Capitals left wing Alex Ovechkin took just four shifts in the third period in Game 4 of the Eastern Conference quarterfinal series against Boston on Thursday. He played exactly 15 seconds over the final 14 minutes. That’s a shocking lack of use – until you consider that Washington was up 2-1 and that coach Dale Hunter was going all out to protect the lead. Ovechkin says he was healthy and happy with his play and didn’t appear to want to discuss the issue for long.
“No. I don’t think [Hunter] had to tell me something about this,” Ovechkin told reporters at Kettler Iceplex after a light practice on Friday before the team traveled to Boston for Game 5. “Of course I want to be out there but it’s his decision and I can appreciate four guys for how they play and we win the game. It’s the most important thing. It doesn’t matter how many minutes I play. Of course I want to be there, but it’s his decision.”
There was one penalty kill in the middle of the period after Mike Knuble was whistled for holding. Ovechkin wasn’t going to be out during that successful two-minute kill. Otherwise, Hunter used Matt Hendricks-Jay Beagle-Troy Brouwer as a line four times and Knuble-Keith Aucoin-Joel Ward four times over those last 14 minutes. An effort to get the best defensive players on the ice?
“Part of it. But we were matching lines, and they were going back to the [Patrice] Bergeron line a lot,” Hunter said. “So sometimes some lines get short-changed a bit but they do whatever it takes to win the game.”
Jason Chimera-Mathieu Perreault-Alex Semin took to the ice together just twice. Brooks Laich took two brief shifts with his No. 1 linemates, Ovechkin and Marcus Johansson, but otherwise was a jack-of-all trades. He took shifts with Johansson and Brouwer, Brouwer and Knuble and for the final faceoff of the game was with Beagle and Hendricks.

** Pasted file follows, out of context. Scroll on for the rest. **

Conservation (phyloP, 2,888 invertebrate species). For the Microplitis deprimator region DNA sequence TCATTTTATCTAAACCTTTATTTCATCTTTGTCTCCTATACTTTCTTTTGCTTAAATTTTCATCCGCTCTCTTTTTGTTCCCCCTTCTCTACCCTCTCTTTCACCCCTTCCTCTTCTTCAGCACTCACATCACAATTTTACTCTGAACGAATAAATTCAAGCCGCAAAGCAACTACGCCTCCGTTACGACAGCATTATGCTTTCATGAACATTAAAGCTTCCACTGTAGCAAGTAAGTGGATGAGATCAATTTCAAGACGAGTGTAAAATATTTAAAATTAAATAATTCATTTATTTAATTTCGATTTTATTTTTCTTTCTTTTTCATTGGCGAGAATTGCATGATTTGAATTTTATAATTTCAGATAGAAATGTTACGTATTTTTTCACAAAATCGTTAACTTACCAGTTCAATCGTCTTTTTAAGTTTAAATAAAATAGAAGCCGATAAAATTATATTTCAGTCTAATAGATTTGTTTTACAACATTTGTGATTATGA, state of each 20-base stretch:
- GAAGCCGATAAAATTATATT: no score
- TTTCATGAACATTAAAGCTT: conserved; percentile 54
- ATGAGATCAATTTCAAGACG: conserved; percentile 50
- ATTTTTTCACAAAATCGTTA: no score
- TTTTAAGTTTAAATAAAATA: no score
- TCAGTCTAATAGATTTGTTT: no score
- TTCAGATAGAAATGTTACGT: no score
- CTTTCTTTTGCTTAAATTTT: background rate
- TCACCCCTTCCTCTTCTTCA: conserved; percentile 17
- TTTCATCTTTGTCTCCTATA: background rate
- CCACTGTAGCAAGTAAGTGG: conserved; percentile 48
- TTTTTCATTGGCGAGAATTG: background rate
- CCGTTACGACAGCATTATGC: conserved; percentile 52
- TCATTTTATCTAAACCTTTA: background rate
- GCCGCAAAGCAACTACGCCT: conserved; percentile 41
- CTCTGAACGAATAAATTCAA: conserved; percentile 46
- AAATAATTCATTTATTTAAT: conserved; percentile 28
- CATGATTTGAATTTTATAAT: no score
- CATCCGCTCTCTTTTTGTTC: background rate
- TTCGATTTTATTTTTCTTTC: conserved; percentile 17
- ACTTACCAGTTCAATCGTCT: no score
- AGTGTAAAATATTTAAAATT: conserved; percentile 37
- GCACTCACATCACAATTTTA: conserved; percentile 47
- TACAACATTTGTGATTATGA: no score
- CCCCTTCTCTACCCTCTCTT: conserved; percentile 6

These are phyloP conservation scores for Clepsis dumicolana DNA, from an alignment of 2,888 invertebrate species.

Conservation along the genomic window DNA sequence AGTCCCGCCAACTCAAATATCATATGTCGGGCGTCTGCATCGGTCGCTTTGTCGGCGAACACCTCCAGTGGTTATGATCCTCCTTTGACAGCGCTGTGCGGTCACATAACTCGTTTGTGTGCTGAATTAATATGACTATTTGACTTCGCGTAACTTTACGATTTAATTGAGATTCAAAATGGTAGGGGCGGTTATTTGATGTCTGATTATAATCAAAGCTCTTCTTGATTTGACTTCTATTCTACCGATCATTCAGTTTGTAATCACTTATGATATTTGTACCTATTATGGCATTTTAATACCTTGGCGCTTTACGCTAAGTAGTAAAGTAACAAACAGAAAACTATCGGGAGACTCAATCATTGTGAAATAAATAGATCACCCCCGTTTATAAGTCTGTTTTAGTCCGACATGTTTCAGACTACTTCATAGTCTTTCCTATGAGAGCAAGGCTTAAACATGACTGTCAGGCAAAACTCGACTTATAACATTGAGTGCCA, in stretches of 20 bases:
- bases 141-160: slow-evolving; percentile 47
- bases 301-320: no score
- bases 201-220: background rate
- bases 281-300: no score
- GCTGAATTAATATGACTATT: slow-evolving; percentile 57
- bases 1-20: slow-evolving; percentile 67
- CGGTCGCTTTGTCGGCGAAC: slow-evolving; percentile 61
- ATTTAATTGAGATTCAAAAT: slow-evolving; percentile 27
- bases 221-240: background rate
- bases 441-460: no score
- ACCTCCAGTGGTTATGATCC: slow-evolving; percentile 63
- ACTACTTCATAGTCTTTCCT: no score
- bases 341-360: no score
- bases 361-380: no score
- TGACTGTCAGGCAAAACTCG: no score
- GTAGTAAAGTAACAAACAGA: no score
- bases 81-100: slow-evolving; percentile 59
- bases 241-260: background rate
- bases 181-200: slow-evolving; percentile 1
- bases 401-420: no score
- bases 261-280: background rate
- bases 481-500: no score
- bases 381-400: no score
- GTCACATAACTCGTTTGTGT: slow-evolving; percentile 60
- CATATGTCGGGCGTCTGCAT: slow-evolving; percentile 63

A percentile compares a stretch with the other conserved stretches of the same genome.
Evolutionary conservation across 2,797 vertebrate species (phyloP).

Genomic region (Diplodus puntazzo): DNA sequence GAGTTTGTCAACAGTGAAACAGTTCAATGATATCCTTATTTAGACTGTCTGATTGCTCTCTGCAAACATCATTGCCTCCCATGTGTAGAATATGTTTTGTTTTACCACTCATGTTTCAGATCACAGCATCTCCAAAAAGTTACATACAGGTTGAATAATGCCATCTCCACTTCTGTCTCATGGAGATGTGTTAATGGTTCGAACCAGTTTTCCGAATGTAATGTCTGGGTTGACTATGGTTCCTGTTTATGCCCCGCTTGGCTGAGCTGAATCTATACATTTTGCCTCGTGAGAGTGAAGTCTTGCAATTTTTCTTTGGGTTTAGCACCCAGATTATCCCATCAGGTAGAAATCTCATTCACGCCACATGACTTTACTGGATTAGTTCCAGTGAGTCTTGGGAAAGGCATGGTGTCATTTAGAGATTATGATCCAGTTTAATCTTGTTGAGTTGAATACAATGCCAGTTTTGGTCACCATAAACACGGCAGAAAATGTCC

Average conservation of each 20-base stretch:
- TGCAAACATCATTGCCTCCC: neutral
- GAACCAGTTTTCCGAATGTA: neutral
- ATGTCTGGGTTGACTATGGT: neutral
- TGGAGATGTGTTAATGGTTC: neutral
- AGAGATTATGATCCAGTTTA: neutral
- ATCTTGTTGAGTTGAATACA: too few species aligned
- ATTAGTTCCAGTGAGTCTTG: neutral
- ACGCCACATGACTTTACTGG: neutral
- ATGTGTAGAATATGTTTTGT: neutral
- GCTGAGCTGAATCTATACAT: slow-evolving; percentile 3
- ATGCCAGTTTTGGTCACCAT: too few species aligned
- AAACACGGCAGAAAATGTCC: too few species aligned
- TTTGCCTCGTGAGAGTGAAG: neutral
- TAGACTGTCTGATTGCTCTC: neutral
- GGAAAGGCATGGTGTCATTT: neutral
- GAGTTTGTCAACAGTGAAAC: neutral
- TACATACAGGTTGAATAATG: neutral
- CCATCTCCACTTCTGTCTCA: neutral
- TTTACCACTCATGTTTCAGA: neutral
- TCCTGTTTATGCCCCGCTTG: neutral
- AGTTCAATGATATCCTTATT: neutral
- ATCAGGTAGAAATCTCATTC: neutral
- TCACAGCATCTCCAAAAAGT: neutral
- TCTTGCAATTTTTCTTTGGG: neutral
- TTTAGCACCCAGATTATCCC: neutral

It wasn’t a tough decision to sit Ovechkin, Hunter said, because matching lines was the game plan going in. He simply stuck with it. Of course, Johansson and Laich saw plenty of ice time late in the game so this likely says more about Ovechkin and his natural instincts than his line itself. Hunter did credit his star winger for creating the game’s first goal early in the first period by pressuring the puck in the neutral zone. To Hunter, it’s about creating roles and having players accept them.
“At the end of the game there, you've got your shot-blockers out there and you want your best players blocking shots,” Hunter said. “But your offensive guys, you don't want them breaking a foot, either. [Jay Beagle] has got the knack. You see at the end of the game, he slid at the right time? It takes timing, and [Ovechkin] at the end of the game, we were down the other night a goal, he was the guy we had to go to.”
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